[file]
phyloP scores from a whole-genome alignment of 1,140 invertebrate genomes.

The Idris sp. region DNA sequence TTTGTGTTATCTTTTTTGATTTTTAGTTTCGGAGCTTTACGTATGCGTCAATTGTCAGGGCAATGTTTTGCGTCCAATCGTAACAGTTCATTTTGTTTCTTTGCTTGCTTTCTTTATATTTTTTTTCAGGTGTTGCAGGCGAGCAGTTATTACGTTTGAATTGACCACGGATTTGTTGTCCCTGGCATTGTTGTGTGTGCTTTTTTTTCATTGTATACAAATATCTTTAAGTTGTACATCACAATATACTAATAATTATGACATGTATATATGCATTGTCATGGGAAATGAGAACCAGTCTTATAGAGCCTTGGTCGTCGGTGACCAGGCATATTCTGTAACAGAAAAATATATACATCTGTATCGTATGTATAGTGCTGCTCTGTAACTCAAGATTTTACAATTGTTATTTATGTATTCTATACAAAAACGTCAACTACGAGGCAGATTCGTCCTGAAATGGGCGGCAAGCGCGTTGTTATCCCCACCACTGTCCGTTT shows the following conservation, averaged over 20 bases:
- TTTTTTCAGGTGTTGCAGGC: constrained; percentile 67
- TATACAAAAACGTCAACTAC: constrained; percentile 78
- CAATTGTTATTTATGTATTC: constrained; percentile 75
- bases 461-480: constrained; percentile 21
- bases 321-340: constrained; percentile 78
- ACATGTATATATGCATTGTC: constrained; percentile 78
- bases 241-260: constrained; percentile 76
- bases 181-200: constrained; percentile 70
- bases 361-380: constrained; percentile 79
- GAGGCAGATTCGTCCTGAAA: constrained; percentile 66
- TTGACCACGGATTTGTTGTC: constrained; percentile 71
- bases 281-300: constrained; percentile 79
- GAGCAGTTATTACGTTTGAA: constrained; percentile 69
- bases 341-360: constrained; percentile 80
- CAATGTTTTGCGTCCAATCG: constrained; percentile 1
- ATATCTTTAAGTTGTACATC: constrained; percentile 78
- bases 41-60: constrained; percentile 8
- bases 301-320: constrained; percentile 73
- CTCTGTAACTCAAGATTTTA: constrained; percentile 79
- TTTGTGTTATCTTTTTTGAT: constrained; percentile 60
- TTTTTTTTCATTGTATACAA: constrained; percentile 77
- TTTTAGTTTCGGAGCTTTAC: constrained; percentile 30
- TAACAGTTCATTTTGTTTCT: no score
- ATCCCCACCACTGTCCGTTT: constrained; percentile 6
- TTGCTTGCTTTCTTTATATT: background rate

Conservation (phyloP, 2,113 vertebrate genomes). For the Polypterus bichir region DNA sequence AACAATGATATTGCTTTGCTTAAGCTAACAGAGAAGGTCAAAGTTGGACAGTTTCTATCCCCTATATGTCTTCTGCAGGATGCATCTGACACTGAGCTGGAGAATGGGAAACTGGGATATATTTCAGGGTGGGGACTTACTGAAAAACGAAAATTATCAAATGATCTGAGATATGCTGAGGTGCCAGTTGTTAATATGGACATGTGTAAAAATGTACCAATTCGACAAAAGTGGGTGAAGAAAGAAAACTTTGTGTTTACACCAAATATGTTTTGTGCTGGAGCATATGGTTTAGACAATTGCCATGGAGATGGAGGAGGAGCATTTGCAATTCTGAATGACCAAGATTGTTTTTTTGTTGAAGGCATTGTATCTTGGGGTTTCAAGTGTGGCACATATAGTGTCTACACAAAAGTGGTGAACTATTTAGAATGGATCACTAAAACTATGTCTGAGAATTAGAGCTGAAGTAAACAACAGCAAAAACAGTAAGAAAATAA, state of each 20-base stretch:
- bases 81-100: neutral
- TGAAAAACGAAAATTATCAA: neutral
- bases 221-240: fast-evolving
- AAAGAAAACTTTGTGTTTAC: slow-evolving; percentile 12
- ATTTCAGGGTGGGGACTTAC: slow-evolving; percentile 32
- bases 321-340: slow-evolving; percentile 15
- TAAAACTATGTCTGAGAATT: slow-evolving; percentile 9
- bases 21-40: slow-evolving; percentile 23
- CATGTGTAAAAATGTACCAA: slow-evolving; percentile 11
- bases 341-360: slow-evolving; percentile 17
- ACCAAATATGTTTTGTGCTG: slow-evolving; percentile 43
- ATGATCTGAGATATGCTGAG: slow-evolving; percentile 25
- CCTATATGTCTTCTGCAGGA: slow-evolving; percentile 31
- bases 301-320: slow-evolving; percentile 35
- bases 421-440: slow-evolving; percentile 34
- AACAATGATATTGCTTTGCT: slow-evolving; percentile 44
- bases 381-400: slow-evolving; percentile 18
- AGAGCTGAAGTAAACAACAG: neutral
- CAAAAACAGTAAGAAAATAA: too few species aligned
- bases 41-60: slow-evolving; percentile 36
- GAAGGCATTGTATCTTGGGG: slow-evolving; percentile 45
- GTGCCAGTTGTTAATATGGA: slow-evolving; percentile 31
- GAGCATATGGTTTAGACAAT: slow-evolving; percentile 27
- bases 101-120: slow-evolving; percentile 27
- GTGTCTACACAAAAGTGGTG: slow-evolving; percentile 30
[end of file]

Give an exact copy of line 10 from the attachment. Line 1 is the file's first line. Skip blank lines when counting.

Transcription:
- bases 181-200: constrained; percentile 70